According to research conducted by the Tax Foundation (ITCI), in 2018 Estonia has again topped the International Tax Index competitiveness. This index is arranged by the Organization for Economic Co-operation and Development (OECD). The highest rating is given to the country with the lowest tax rate and the least amount of taxes.
Over 40 indicators are evaluated for research — corporate and individual taxes, consumption taxes, property taxes, and profits earned from abroad. Tax rates including the structure of taxes are also taken into consideration. The study concluded that the competitiveness of the tax system is determined by the size of tax rates and that high tax rates harm the country’s economic growth.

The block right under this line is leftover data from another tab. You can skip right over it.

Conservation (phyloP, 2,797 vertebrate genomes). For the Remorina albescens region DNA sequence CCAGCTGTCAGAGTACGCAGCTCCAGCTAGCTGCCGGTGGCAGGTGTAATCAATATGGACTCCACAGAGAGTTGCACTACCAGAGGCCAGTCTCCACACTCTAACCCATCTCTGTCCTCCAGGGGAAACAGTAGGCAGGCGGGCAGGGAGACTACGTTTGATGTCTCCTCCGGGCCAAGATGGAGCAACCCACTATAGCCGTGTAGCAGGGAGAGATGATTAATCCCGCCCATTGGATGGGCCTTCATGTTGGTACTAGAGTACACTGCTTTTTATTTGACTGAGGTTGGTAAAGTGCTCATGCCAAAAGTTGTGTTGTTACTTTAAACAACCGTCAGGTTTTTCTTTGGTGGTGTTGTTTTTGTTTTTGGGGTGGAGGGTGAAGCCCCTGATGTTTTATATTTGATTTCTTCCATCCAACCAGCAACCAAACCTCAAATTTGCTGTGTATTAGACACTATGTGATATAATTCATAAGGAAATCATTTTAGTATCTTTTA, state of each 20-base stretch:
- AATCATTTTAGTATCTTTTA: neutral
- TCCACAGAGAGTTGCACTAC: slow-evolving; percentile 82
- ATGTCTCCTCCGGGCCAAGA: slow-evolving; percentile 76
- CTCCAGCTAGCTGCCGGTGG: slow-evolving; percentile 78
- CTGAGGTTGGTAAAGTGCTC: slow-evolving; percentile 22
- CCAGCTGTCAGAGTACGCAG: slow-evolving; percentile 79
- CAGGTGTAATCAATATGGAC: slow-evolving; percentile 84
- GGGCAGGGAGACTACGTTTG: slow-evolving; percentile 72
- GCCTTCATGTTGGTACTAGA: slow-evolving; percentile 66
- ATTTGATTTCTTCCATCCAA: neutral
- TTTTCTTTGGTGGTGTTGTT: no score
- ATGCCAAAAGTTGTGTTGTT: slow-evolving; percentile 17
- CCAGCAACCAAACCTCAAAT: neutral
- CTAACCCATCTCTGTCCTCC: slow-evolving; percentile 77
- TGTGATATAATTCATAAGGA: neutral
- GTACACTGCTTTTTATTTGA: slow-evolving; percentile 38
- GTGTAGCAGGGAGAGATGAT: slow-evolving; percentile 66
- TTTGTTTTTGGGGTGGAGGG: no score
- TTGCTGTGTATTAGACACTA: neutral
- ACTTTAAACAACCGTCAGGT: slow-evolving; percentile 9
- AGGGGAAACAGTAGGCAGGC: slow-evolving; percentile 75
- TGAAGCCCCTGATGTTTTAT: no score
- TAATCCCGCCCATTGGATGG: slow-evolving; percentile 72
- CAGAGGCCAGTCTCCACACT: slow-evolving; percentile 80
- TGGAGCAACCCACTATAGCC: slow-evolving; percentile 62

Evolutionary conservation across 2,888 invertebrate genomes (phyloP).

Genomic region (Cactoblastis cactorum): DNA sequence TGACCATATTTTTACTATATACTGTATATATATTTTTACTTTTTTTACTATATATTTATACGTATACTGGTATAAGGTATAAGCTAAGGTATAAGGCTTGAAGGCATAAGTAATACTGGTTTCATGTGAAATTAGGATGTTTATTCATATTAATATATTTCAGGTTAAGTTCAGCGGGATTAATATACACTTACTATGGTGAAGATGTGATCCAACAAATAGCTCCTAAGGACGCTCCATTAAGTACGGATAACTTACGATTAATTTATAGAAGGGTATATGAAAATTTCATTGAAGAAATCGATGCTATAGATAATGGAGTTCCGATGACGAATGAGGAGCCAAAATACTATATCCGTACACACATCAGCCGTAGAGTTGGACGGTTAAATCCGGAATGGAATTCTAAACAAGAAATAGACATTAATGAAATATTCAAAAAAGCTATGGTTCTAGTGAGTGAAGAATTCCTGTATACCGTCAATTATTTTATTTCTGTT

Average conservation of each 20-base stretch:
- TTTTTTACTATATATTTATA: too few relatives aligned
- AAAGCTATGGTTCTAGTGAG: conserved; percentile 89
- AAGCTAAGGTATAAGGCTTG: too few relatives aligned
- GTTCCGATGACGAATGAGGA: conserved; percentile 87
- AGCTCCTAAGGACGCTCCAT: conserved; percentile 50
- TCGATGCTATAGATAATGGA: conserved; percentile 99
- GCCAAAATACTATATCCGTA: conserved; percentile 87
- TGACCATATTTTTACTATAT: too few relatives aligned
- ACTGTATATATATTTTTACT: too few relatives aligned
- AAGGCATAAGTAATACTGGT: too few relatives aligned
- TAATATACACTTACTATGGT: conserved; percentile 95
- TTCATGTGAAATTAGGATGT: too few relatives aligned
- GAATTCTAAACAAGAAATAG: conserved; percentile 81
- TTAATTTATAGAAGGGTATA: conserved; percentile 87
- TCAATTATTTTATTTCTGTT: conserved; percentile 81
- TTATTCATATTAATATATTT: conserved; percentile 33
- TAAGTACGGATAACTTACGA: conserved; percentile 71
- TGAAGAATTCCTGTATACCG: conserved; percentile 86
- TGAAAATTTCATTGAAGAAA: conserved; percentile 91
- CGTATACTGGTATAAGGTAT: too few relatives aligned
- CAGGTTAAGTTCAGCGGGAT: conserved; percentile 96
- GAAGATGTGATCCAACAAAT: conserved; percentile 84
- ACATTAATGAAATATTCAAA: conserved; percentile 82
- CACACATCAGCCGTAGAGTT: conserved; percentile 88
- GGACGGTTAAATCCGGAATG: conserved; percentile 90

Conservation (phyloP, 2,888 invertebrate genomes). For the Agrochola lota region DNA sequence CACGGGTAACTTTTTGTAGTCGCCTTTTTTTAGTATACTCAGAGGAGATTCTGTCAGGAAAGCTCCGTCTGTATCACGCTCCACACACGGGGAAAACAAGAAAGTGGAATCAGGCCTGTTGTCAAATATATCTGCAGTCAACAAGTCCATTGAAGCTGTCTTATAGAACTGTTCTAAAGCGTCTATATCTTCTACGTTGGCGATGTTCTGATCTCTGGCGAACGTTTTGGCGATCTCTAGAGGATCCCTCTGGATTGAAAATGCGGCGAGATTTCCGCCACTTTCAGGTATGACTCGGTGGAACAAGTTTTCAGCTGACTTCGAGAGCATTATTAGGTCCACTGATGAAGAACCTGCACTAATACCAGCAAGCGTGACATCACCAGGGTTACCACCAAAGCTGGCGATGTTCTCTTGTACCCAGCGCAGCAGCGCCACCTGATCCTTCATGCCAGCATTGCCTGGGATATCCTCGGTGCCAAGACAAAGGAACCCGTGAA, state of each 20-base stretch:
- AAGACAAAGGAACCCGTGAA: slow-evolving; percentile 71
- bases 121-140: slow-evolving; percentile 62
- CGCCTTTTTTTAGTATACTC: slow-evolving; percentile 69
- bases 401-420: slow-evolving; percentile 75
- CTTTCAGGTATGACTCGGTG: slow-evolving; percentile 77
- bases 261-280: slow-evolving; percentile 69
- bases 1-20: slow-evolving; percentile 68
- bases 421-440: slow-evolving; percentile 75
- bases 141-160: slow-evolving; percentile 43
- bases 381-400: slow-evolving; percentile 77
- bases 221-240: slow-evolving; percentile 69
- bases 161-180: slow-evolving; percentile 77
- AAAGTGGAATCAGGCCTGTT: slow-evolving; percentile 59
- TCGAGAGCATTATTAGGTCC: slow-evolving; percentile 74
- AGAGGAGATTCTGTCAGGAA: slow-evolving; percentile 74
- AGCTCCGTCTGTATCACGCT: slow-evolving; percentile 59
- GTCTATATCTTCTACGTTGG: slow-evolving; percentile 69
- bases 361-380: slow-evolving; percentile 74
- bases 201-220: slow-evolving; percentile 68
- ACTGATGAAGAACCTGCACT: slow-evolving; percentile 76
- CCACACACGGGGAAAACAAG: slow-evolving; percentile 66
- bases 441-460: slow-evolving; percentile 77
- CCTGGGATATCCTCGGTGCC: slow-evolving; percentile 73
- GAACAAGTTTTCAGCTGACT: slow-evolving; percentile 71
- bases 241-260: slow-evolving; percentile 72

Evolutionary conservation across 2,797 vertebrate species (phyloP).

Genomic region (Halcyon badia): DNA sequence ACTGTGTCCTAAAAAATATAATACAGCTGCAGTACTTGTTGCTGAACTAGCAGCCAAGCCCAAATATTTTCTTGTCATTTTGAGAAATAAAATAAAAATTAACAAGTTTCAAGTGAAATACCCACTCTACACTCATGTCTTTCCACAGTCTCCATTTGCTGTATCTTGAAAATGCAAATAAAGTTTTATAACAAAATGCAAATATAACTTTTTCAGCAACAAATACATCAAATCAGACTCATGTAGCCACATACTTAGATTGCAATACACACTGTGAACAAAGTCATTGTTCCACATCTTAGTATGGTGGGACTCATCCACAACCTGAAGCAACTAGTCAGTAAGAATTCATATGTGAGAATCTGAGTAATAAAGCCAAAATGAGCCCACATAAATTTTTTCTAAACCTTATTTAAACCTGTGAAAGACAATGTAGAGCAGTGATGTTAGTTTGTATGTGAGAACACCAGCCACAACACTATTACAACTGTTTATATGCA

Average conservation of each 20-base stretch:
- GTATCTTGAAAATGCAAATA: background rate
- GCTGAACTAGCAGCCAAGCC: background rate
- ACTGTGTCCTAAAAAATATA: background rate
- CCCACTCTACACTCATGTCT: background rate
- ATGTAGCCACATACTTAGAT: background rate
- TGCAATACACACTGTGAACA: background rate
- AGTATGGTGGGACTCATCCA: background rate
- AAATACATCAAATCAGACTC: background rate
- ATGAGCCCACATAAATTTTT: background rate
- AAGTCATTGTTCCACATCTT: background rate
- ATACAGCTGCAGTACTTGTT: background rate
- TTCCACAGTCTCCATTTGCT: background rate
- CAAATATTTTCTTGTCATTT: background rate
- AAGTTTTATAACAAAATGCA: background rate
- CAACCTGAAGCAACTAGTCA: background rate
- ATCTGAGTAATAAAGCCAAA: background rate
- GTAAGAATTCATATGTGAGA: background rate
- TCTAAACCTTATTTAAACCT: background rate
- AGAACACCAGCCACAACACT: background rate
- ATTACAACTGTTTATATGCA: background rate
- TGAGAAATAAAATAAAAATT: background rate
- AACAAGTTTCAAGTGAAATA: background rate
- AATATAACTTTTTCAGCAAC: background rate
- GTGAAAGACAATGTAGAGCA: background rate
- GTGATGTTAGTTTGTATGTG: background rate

The current economic situation is very competitive — companies have a choice to decide where and how much to invest, and seek for countries with lower taxes to increase their income. High taxes are not profitable for business. Many countries have already reduced corporate taxes and individual incomes or on the way to this, and the majority get the most of their income from taxes on wages and value added taxes — VAT. The neutrality of the tax system creates an increase in budget revenues with least state intervention in the activities of companies. The tax system should not prefer consumption savings, as is the case with investment and luxury taxes. Neutral tax system contributes to economic growth.
Factors that helped Estonia take leading positions: 20% corporate rate tax that applies only to distributed profits; 20% same tax on income of individuals, which does not apply to income from dividends; tax on a property that only covers the value of the land, not the value real estate or capital; territorial taxation system which exempts 100% of foreign profits of domestic companies from domestic taxation with some restrictions.
Countries that made the top 5 included New Zealand, Switzerland, Latvia, and Luxemburg. The least competitive tax system was French.